Samsung's Galaxy Z Fold 3 certainly looks to be an impressive follow-up to the phone maker's premiere foldable phone. Our Galaxy Z Fold 3 review remains in progress, but you can't help but let out a low admiring whistle when you gaze upon the 120Hz displays — both inside and outside! — the under-display camera and the number of apps that have been optimized for the phone's foldable screen.
Throw in the promise of improved durability and the new IPX8 water-resistance rating, and you'd assume that Samsung has a winning phone on its hands.
Despite all that good news, there's one big bummer about the Galaxy Z Fold 3 that threatens to eliminate any goodwill I feel about the new foldable. And it's how Samsung opted to handle support for the S Pen.
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Don't get me wrong — it's very good that the Galaxy Z Fold 3 has added support for Samsung's stylus, especially with a Galaxy Note not happening in 2021. On a screen as big as the Z Fold 3's 7.6-inch display, the S Pen really has a chance to shine and be the productivity booster that makes foldable phones a more compelling option for some people.
What sticks in my craw is that Samsung is doing the same thing with the Galaxy Z Fold 3 that it did with the Galaxy S21 Ultra earlier this year — the S Pen is sold as a separate accessory. And because there's no slot in either phone to hold the stylus, you've got to pick up a case, too.
I get that fitting an S Pen slot into a folding phone is a complicated task. You only needed to sit through Samsung's very in-depth explanation of all the work that went into adding a digitizer to the display to realize what a complicated bit of engineering any change to the Z Fold's design requires. In light of that, turning to a phone case to also hold the S Pen feels like the best solution possible.
But dear lord — don't make people pay extra for that. The Galaxy Z Fold 3 already costs a lofty $1,799. On top of that, Samsung expects you to pay extra to use of the phone's marquee additions. That takes some real brass.
Samsung offers a solution in the form of its Galaxy Z Fold 3 Flip Cover with S Pen, a $79 accessory that only brings the cost of your phone to $1,878. Because the S Pen on its own only costs $49, you're essentially paying another $30 to bundle in a case, which seems like a deal on the surface. But keep in mind you're getting the standard S Pen, the one without Bluetooth connectivity. So you'll be missing out on features like Air Gestures that people who buy the $99 S Pen Pro will get to enjoy.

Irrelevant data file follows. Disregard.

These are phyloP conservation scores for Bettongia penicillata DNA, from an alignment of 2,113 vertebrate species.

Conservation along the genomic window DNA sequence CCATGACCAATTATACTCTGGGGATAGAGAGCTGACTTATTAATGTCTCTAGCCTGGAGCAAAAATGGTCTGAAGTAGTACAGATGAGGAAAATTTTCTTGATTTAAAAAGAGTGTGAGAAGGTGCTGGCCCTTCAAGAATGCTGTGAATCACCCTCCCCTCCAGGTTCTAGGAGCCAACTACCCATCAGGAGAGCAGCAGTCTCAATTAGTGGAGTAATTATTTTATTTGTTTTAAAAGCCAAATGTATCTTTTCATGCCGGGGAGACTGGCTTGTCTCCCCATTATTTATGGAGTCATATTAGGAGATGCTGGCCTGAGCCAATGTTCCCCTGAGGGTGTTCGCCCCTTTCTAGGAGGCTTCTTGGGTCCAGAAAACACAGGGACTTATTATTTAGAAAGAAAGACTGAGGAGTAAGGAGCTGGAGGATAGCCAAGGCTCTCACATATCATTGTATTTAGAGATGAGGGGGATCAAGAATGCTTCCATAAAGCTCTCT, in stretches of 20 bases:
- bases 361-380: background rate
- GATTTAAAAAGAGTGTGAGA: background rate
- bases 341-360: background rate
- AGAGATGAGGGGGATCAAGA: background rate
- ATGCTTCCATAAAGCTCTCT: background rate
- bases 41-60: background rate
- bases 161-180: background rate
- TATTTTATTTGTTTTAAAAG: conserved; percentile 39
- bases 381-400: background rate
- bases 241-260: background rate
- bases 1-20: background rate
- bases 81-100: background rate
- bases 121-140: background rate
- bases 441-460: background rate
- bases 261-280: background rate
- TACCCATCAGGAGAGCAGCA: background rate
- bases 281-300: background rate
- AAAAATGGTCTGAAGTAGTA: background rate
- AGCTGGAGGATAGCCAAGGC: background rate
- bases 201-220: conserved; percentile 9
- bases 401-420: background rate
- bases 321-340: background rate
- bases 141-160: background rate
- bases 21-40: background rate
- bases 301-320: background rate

Your purchases don't stop with the S Pen and the case, by the way. Because the Galaxy Z Fold 3 doesn't ship with either a charger or a pair of headphones; you'll need to add those on, too — assuming you don't have spares of either, lying around. If you're not careful, that $1,799 price on the Galaxy Z Fold 3 is going to start ticking up closer to the $1,999 Samsung was charging for last year's Galaxy Z Fold 2.
This is no way to provide a premium smartphone experience. And make no mistake — that's what Samsung is trying to sell with the Galaxy Z Fold 3. Everything about the phone — its design, its dual screens, its performance — screams out luxury. With the Galaxy Z Flip 3 starting at a more affordable $999, it's clear that Samsung recognizes that the Galaxy Z Fold 3 isn't going to appeal to everyone. Instead, it's a phone aimed at users who want a premium experience.
So why not give them exactly that by including everything they need — S Pen, case, charger — right out of the box? At the very least the S Pen and case with holster should be standard.
I'm by no means a car guy. But I'm pretty sure if I were to walk into a luxury car dealer and plop down whatever astronomical sum would net me the finest sedan, the next thing the salesman is going to say won't be "Tires are extra, bub." That's what it feels like for Samsung to charge an additional fee for the S Pen and the case and whatever else you need to get the most out of an already expensive phone. That these fees are relatively nominal compared to what you're paying for the Fold itself is beside the point — it comes across as nickel-and-diming customers who are already willing to pay top dollar.
As I've said, our Galaxy Z Fold 3 review is ongoing and by the time we wrap up testing, the foldable phone's strengths could heavily outweigh the fact that you have to pony up for an S Pen. But first impressions count for something, and as far as the Galaxy Z Fold 3 is concerned, charging even more on top of the standard $1,799 price doesn't make a great one.